Candidates’ transport visions sell voters short

Associate Professor Robert Bianchi says the publication of cost-benefit-analyses on proposed infrastructure projects is crucial in the lead-up to an election.
Associate Professor Robert Bianchi says the publication of cost-benefit-analyses on proposed infrastructure projects is crucial in the lead-up to an election.

Brisbane voters are being deprived of the opportunity to make an informed decision on the ambitious transport infrastructure plans of the two leading mayoral candidates ahead of the March elections.

Griffith Business School’s Associate Professor Robert Bianchi has told 612 ABC that the absence of a cost-benefit-analysis for either project makes it difficult for voters assessing their mayoral options.

Mayor Graham Quirk has proposed a rubber-wheeled, high-frequency subway system linking Woolloongabba and Herston, while ALP candidate Rod Harding has announced plans for a light rail system from Newstead to University of Queensland.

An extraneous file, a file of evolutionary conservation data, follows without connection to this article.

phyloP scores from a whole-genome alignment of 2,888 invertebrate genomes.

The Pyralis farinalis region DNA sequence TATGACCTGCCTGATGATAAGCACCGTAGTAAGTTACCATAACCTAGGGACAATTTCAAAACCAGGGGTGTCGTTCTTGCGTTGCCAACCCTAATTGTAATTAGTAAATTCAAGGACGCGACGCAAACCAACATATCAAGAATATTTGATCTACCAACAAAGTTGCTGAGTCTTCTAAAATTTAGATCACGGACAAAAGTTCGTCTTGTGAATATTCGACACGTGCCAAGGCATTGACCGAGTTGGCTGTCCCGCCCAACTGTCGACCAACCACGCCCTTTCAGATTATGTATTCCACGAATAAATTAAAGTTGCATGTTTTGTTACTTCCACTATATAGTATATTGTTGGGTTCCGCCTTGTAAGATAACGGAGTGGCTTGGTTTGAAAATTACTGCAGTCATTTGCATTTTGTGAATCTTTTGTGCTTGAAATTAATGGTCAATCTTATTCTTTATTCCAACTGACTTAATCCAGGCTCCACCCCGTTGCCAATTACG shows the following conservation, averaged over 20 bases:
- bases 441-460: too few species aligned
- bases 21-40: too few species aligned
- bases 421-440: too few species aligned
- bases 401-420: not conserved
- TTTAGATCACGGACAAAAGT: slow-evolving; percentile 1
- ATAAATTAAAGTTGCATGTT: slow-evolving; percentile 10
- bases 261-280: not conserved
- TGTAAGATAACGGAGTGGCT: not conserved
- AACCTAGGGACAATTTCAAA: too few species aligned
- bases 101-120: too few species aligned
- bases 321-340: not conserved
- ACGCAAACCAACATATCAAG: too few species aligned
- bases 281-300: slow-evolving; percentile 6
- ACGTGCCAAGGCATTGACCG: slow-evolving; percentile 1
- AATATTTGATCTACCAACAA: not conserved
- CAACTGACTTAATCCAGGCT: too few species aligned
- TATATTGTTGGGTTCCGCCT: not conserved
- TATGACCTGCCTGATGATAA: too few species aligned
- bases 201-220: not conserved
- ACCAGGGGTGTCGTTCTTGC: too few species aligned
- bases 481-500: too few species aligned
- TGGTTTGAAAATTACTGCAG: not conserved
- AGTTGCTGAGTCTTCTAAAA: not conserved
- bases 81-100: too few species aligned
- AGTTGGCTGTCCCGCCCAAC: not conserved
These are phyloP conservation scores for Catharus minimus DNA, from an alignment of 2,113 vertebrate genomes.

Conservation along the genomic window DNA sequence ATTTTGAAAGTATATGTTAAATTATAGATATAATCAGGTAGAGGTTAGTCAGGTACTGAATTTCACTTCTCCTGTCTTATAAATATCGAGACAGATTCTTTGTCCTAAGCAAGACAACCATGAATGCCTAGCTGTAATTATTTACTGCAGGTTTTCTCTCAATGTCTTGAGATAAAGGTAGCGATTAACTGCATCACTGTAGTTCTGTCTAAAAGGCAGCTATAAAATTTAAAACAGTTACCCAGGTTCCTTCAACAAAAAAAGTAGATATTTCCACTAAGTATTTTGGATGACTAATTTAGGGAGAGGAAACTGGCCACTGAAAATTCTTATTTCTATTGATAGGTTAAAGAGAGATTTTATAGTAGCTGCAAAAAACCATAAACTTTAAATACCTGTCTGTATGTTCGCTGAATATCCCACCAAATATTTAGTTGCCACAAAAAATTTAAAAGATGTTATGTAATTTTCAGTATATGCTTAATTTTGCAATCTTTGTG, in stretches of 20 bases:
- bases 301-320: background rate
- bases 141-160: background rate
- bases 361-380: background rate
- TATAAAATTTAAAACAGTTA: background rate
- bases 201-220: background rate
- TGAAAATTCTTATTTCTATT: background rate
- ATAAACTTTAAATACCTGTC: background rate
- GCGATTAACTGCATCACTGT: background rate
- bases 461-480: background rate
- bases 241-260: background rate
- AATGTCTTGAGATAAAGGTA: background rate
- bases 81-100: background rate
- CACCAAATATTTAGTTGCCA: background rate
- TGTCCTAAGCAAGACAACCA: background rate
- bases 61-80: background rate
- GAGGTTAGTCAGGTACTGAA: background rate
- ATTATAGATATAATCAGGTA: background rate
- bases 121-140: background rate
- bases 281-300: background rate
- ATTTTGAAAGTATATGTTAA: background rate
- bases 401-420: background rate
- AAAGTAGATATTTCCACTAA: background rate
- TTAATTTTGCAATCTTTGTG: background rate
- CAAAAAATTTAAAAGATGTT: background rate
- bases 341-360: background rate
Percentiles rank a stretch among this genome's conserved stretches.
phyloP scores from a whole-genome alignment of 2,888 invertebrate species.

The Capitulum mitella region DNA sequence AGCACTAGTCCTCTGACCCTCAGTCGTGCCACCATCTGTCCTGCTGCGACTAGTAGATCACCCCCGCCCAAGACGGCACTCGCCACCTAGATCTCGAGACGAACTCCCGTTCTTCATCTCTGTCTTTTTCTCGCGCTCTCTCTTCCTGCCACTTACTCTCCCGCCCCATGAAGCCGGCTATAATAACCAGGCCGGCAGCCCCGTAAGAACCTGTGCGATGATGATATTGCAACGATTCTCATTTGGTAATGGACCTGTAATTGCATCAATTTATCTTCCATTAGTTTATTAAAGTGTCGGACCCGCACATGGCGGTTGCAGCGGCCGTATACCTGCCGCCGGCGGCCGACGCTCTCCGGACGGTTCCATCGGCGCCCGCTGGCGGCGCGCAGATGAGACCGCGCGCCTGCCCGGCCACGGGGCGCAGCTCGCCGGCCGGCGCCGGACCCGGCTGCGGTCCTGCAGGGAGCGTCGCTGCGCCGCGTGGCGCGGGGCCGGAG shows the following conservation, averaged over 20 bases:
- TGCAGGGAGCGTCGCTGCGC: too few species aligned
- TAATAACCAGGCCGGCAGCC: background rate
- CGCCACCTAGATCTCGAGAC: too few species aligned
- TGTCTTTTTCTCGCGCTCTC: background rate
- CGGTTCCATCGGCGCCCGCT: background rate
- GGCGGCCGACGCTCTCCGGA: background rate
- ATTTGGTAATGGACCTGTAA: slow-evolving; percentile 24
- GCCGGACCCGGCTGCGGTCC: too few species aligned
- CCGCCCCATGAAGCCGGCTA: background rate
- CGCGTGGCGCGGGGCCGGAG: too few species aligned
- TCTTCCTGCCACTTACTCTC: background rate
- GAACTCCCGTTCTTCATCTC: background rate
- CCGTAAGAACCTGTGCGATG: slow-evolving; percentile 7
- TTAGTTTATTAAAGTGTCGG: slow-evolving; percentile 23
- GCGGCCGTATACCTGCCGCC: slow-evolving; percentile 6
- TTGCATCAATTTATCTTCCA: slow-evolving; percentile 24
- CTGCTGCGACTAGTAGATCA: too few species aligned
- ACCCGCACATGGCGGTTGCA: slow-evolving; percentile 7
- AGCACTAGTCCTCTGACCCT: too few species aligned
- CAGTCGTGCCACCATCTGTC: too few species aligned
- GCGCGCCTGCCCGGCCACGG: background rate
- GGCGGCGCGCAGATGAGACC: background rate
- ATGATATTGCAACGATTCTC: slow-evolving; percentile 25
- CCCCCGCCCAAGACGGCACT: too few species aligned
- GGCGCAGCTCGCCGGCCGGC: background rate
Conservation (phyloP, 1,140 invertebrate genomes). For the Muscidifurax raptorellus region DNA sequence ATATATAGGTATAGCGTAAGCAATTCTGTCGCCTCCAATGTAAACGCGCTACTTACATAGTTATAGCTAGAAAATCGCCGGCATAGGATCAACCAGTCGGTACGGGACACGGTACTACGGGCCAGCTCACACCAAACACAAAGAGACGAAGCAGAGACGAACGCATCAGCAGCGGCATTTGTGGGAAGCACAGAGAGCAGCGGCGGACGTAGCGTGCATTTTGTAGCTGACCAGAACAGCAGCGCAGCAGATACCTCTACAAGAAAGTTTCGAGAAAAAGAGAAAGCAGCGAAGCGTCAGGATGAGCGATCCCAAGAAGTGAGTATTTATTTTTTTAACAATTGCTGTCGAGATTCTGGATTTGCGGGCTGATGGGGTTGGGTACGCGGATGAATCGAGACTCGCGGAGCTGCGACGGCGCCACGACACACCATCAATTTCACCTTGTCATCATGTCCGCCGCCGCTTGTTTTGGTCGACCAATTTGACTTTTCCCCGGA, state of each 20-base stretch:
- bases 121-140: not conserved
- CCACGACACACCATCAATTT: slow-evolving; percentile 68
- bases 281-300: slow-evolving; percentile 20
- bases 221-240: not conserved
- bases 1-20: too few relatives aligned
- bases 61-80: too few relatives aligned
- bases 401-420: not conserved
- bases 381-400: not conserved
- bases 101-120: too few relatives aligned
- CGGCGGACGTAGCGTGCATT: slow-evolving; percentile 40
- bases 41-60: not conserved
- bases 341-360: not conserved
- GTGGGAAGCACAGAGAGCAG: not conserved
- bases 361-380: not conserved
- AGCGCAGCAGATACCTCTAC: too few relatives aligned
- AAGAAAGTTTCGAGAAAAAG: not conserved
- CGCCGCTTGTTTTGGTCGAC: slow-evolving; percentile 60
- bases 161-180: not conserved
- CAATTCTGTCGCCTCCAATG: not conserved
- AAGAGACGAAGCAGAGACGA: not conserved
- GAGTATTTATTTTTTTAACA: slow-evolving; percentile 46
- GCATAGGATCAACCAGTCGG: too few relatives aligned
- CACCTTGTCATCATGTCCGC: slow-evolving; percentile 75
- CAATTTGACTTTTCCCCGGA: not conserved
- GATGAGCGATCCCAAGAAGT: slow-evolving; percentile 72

“Both of these proposals are in the planning phase,” Dr Bianchi said. “They’re both visions, both at an early stage, and it’s impossible to actually make an informed decision because they both lack a cost-benefit-analysis.

Dr Bianchi was speaking with Spencer Howson on the 612 ABC Breakfast program.

“We’re living in a world these days where infrastructure projects are proposed, but where cost-benefit-analyses are carried out but not made available to the public.

“The classic example is the BaT tunnel proposed by the previous Newman government. Apparently a cost-benefit-analysis was conducted but the Queensland government never actually published it. So members of the public have never seen that report.”

Dr Bianchi, who is Director of the Griffith Centre for Personal Finance and Superannuation, encouraged each of the mayoral candidates to make two commitments around their infrastructure plans.

“The first would be to promise to commission an independent cost-benefit analysis report for their project should they win the election. And secondly, in the interest of public sector governance and accountability, I would ask them to promise to release that report in full to the general public for review.”

He explained that a cost-benefit-analysis, even post-election, could save the taxpayer up $1.5 billion if the project proved unviable.

“In fact, the actual construction timeline on both of these plans is beyond the next election.

“Construction of the Rod Harding plan wouldn’t start until 2020. Under the Graham Quirk plan it would take another six years before they begin the high frequency Metro service.”